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The goal of the reportis to present the situation of the FinTech sector in Poland, review its recent development (based on the comparison of the current situation and the situation presented in the previous reports), investigate its specific problems and show its main challenges and opportunities.This report is based on the survey run in January 2020. The questionnaire containing 37 questions was sent to 233 firms, out of which 48 has responded. This study is a part of a bigger European survey addressed to the FinTechs in the post-communist countries. However, the findings presentedi n this report, refer exclusively to Poland
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FinTechs in Poland:
Insights, Trends and
May 29, 2020
FinTechs in Poland: Insights, Trends
and Perspectives
Prepared by:
Agata Kliber (Principal Investigator, Poznan University of Economics and Business, PUEB),
Barbara Będowska-Sójka (PUEB),
Aleksandra Rutkowska (PUEB),
Katarzyna Świerczyńska (PUEB),
Wojciech Zdunkiewicz (QuantFin Foundation)
in co-operation with Quantify.
The goal of the report is to present the situation of the FinTech sector in Poland, review its recent
development (based on the comparison of the current situation and the situation presented in the
previous reports), investigate its specic problems and show its main challenges and opportunities.
This report is based on the survey run in January 2020. The questionnaire containing 37 questions
was sent to 233 rms, out of which 48 has responded. This study is a part of a bigger European
survey addressed to the FinTechs in the post-communist countries. However, the ndings presented
in this report, refer exclusively to Poland.
The report is divided into the following sections. In the rst one, we introduce the regulatory,
economic, social, and technological environment of the FinTech sector in Poland. Next, we present
detailed results of the survey carried out among the FinTech companies in Poland. We focus
on their business, key activities in daily operations, revenue model, nancing sources, challenges
and opportunities they were facing at the time of the survey, their interactions with banks and
governmental agencies. The survey was run just before the coronavirus outbreak, so it reects the
respondents’ opinions expressed in the pre-COVID19 world. Thus, in Conclusions, we express a
bird’s eye view on how the outbreak aected the overall conditions of the Polish FinTech.
The main ndings of the report are:
• although the FinTech sector is still considered young, 50% of the companies operating in
Poland exist on the market for longer than 5 years;
about 40% of the FinTech businesses are small companies (microenterprises) employing up
to 9 people, while only 6% hire more than 50 employees;
• Although Poland is not considered as a top-innovative country, the FinTech sector is de-
veloping dynamically: almost 40% of the respondents declared large or moderate growth of
employment between 2018 and 2019;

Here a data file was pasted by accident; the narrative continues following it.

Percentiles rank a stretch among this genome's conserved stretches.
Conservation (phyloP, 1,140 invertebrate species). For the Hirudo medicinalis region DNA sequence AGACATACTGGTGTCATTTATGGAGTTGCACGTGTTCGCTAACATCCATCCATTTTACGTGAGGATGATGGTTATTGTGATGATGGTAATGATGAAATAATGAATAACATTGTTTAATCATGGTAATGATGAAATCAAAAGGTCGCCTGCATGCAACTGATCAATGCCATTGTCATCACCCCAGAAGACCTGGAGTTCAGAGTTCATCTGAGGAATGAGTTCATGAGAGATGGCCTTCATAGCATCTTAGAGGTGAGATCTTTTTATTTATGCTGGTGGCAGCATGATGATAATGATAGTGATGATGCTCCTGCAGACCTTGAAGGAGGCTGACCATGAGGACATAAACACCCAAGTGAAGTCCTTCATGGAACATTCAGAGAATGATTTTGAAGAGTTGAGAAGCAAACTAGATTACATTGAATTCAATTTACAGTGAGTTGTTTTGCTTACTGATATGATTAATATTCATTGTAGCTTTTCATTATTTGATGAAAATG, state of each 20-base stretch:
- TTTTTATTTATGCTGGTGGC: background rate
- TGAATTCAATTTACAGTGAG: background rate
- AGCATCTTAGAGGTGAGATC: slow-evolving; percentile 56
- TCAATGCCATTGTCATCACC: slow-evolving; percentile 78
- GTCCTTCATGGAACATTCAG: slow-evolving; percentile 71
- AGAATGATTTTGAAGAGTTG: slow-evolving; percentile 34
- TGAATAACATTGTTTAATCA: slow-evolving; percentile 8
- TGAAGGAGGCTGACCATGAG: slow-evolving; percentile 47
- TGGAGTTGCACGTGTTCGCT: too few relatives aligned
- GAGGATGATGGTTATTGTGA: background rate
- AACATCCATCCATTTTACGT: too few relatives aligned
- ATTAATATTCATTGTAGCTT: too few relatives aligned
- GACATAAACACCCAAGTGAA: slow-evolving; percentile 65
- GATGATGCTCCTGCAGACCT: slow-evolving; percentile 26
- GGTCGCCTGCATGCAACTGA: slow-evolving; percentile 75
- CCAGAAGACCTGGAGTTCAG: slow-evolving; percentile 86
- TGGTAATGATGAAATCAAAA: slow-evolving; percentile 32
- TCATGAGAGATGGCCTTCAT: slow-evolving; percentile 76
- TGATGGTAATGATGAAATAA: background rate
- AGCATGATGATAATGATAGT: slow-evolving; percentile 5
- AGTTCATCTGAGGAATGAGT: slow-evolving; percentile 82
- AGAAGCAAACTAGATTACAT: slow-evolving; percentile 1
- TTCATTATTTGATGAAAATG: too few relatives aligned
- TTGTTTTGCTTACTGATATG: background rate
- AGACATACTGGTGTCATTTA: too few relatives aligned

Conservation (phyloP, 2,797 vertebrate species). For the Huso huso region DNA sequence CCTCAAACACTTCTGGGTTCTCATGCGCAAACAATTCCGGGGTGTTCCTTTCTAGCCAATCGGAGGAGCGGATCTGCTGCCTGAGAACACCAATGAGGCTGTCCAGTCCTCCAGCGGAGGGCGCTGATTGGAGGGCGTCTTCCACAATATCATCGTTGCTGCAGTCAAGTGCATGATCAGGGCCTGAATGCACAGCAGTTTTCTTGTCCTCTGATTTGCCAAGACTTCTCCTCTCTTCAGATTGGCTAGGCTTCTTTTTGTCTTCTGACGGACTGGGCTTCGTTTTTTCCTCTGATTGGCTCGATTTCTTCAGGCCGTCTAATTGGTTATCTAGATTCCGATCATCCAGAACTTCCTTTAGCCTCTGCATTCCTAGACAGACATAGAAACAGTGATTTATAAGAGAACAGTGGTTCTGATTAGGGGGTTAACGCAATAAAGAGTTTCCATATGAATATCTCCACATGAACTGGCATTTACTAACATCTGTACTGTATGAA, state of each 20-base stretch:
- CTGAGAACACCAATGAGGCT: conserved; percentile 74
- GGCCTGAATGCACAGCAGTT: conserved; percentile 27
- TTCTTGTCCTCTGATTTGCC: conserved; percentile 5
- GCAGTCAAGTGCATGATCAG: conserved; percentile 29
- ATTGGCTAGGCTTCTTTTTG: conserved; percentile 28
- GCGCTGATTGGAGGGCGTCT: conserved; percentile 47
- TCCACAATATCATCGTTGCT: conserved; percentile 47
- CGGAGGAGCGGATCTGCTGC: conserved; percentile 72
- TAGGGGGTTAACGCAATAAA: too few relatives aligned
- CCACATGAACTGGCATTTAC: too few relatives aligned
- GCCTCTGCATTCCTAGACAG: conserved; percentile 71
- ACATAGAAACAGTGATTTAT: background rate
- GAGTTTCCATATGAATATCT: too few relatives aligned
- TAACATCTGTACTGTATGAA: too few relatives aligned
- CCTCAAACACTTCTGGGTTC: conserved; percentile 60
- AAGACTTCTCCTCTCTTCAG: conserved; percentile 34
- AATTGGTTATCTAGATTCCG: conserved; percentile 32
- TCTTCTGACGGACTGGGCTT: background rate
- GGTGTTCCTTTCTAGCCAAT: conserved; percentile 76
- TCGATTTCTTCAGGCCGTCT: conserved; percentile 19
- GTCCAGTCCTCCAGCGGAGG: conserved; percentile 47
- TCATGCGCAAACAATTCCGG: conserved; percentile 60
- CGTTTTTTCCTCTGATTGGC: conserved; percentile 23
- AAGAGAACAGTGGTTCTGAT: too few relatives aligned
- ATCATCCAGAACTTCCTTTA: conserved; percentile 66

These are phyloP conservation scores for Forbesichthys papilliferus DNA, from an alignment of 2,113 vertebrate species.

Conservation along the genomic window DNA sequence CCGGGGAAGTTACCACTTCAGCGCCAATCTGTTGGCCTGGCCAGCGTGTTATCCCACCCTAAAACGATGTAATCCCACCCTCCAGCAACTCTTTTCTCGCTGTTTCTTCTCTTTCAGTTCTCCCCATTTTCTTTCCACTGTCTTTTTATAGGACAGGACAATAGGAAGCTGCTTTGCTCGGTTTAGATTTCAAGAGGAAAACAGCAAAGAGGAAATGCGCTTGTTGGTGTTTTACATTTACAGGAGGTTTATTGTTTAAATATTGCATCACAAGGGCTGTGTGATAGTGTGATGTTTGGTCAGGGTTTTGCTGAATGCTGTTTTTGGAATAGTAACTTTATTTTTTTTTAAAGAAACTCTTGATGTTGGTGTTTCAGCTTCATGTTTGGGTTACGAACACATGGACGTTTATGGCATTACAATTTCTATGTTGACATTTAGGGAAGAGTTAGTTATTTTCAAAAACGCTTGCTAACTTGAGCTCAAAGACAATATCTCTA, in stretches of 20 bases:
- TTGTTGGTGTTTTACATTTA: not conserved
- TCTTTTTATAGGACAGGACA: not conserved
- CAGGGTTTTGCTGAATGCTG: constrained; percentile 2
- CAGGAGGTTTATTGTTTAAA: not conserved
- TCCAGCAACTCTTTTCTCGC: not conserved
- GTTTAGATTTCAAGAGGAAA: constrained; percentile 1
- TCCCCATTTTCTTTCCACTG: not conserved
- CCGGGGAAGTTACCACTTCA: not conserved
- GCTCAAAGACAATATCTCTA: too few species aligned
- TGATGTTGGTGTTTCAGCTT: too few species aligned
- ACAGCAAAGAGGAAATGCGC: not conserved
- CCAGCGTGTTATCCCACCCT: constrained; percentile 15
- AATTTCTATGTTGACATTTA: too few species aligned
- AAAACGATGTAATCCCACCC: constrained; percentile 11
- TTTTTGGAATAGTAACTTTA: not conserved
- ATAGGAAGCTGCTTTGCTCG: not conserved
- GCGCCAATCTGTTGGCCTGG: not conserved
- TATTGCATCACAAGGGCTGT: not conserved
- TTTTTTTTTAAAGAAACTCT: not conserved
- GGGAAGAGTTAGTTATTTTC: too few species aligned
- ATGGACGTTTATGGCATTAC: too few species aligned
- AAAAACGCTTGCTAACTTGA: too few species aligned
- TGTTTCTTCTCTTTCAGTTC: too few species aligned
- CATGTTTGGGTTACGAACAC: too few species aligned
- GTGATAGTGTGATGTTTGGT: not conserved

most of the companies do not consider competition as a pressing problem, but indicate nding
customers and regulation as the biggest growth barriers;
• the problems with legal system appear on various levels, starting from loopholes in some
areas, through diculties with compliance and ending up with the companies’ expectations
toward government agencies;
FinTechs dealing with payment, banking infrastructure and deposit & lending do not consider
themselves as competitors against banks, but rather as collaborators and supporters.
First and foremost we are grateful to companies who agreed to take part in the survey, i.e.:
PDU, AssetLife, BanqUP, Beesfund, Bee-Tech, BillTech, Blik, Braintri (Neontri),,
BSS PolandSA, Centreo, Coderion, Comperia, Currency One, Digital Teammates, Empirica,, Faktorama, Find Funds, FinPack, Greencash, hiPRO, HOTPAY, Identt, Jak-
dojade, Let’s Pay (PerceptusSA), Monevia, NicePay (1PayPolandSp. zo.o.), NuDelta, Pay-
holding, PaymentTechnology, Scanye, SCFO, SportBonus, Squaber, Star Funds, Storyous,
Straal, Taxxo (Columb Technologies S.A.), Tpay (Ferbuy), Trex,, Velochron,
VoiceLab, WWWASH, Ybanking,,
We also would like to thank Quantify and QuantFin for running the survey in strict time
We are grateful to all of those, who have spare their time to read the preliminary ver-
sion of the Report and give us valuable comments, especially Maciej Janiszewski (CEO of
Payholding) and dr Grzegorz Wojtenko (CEO of Bee-Tech).
We also acknowledge the support of the Polish Ministry of Science and Higher Ed-
ucation through the project MINIATURA 2019/03/X/HS4/01025 5 as well as Regional
Initiative for Excellence programme of the Minister of Science and Higher Education of
Poland, years 2019-2022, grant no. 004/RID/2018/19, nancing 3,000,000 PLN.
Citation: Kliber, A., Będowska-Sójka, B., Rutkowska, A., Świerczyńska, K., Zdunkiewicz, W.
(2020) FinTechs in Poland: Insights, Trends and Perspectives, Technical Report.
DOI: 10.13140/RG.2.2.31841.53605
Polish FinTech Environment
This report captures the FinTech environment using a PEST analysis, which is commonly used for
assessing the external business environment. PEST is an acronym for political, economic, social
and technological factors. The underlying idea of the PEST analysis is that companies need to
react to changes in their external environment and are aected by those changes (see: Timaste et